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Hamas' claims of victory ring hollow

Residents of the Gaza Strip cannot ignore the resounding defeat of Hamas, which destroyed their lives without gaining any military achievement.
A crowd gathers during a rally in support of Hamas, in Gaza City August 7, 2014. Mediators worked against the clock on Thursday to extend a Gaza truce between Israel and the Palestinians as the three-day ceasefire went into its final 24 hours. Israel has said it is ready to agree to an extension as Egyptian mediators pursued talks with Israelis and Palestinians on an enduring end to a war that devastated the Hamas-ruled enclave, while Palestinians want an Israeli-Egyptian blockade of Gaza to be lifted and p

On the morning of Aug. 5, just five minutes before the cease-fire in the Gaza Strip was scheduled to begin, Hamas fired a heavy barrage of rockets at Israeli cities. An Indian television crew from NDTV documented from its hotel window how Hamas militants set up a launcher in the heart of a residential area with hotels, and the moments immediately after the rocket was fired. The reporter, Sreenivasan Jain, noted that the footage was only released after the crew left the Gaza Strip out of fear of Hamas' response.

Soon after the rockets were fired and the cease-fire went into effect, Hamas spokesman Sami Abu Zuhri emerged out of his tunnel to deliver his triumphant announcement: “The most obvious result of the campaign [in Gaza] was the destruction of Israeli deterrence.” It is safe to assume that Abu Zuhri and the other leaders and commanders of Hamas, who have spent the past month hiding in bunkers, haven’t yet had a chance to look hundreds of thousands of Gaza residents squarely in the eye. Once they get used to the sunlight again, they should conduct a lengthy tour of the Gaza Strip. While out and about they can ask themselves — and all the local residents displaced from their homes — whether it was worth it.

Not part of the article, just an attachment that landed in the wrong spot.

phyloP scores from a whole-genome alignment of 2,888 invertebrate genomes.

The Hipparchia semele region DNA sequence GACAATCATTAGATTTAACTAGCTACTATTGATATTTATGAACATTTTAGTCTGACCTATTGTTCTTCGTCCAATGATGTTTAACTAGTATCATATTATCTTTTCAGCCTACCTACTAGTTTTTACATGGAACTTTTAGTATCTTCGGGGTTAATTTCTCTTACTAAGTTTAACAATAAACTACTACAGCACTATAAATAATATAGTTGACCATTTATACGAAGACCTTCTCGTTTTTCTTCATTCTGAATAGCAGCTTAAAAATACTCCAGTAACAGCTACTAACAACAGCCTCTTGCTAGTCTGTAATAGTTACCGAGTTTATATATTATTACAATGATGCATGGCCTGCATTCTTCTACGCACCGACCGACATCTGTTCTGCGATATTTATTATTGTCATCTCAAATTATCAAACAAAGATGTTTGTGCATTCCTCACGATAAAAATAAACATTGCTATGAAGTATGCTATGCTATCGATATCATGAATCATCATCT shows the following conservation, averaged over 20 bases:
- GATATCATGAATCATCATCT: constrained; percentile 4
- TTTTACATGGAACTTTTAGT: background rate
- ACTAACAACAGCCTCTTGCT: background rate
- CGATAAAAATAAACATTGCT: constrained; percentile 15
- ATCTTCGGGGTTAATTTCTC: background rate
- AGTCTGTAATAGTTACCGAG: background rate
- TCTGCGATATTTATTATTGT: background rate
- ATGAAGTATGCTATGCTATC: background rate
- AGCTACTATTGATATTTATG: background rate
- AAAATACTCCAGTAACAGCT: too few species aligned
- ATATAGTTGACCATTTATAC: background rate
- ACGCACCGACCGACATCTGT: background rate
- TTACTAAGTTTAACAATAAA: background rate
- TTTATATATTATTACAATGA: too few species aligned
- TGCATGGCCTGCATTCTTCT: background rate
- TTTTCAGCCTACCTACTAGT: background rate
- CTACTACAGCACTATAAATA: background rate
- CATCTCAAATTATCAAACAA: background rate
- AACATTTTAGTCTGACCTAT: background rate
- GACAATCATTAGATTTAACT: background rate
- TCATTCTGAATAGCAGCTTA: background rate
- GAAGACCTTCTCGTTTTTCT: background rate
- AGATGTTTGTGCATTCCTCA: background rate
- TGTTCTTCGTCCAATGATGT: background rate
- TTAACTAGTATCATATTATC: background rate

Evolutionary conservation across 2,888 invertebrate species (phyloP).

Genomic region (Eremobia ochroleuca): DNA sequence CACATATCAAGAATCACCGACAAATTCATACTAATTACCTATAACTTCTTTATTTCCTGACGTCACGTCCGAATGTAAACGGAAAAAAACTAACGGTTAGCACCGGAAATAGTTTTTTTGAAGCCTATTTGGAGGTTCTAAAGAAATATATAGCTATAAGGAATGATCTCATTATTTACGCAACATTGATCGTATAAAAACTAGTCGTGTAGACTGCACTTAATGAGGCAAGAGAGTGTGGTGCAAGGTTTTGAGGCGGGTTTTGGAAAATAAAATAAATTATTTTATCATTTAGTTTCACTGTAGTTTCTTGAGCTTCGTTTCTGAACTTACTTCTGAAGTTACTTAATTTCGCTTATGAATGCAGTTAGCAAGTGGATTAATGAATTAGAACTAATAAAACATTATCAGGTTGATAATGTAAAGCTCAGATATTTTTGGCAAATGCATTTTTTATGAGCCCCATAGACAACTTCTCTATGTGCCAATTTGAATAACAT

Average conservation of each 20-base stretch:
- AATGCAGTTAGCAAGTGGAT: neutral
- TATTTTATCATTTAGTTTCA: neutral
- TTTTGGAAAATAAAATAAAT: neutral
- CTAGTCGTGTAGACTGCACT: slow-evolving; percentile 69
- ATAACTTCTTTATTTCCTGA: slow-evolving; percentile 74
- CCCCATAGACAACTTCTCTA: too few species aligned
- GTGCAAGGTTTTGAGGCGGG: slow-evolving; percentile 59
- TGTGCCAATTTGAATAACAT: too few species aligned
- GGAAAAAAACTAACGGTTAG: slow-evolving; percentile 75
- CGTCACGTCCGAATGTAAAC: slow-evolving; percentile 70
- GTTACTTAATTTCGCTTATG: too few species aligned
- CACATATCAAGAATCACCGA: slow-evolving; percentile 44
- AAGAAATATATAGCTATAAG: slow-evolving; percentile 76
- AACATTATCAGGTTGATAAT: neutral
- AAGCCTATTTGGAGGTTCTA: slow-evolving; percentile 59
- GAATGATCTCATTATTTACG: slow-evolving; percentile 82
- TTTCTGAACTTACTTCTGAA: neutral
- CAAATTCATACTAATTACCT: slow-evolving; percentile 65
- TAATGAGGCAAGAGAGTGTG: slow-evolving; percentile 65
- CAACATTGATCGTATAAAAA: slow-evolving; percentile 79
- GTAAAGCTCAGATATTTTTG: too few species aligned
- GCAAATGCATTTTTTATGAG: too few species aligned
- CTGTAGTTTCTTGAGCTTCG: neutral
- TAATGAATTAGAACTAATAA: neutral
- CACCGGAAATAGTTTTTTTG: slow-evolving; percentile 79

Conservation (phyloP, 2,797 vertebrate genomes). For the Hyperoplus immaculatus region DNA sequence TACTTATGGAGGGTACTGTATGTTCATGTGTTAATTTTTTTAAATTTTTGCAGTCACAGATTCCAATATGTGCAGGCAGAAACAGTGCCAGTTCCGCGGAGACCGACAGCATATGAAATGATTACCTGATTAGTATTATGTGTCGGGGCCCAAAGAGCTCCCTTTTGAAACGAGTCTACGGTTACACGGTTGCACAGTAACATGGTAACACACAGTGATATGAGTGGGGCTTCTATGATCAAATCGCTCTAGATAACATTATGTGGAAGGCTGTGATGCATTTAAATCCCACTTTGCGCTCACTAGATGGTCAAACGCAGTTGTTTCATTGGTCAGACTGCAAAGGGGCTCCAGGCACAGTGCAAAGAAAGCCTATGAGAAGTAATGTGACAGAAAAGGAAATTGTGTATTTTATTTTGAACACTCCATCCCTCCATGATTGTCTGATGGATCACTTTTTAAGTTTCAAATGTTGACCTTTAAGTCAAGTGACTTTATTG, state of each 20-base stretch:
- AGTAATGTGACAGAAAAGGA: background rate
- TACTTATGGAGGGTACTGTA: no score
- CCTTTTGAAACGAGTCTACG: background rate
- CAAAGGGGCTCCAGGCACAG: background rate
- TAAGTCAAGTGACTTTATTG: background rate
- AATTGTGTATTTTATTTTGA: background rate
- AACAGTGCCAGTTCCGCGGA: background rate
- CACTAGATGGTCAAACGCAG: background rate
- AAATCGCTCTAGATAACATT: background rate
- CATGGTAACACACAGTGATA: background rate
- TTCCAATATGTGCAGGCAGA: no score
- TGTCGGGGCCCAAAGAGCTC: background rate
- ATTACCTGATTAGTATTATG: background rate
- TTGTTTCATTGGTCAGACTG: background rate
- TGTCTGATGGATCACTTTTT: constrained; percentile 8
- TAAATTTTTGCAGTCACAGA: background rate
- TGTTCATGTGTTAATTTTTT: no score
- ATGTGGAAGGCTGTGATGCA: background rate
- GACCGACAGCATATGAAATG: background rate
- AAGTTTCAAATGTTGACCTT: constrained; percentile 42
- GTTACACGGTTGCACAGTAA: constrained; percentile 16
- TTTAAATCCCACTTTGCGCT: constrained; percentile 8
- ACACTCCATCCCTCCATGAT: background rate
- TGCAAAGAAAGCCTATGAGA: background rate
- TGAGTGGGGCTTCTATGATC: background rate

Let’s say this: If the last barrage of rockets and Abu Zuhri’s statement are indicative of how Hamas anticipates the future of Israel’s power of deterrence, this is yet another fabulous chapter in the history of the Middle East’s fertile imagination. The last barrage was a PR stunt intended to show that Hamas hadn’t surrendered, even though everybody knows it did and that it actually pleaded for an immediate cease-fire. Firing rockets just five minutes before the cease-fire isn’t some sign of bravery; it is simply evidence of how terrified Hamas is of the Israel Defense Forces (IDF). It’s more like a little boy who can see his father approaching. He curses out the neighborhood bully and then goes running into his father’s arms.

Let’s take a look at the facts. Hamas is a terrorist organization that enslaved itself to a culture of death and keeps bringing endless suffering, disasters and tragedies on its people in many macabre ways. Yes, its target is Israel and its people, but a statistical analysis will show unequivocally that the people hurt most by its actions are the people of Gaza. Hamas wanted to attack Israel’s towns with rockets, assault tunnels and mortars, but the actual results on the ground were catastrophic, as far as it was concerned. It cannot claim any achievements. Its fighters were defeated in battle. According to IDF figures, some 900 Hamas fighters were killed. The sick desire to trade in the body of a captive soldier fell apart when faced with a change in attitude among the Israeli public. Israel will not pay an exorbitant price for the body of a dead soldier. The Iron Dome defense system turned Hamas’ rockets into a joke. It took blood, sweat, tears and millions of dollars to build dozens of terrorist tunnels, only to have them destroyed.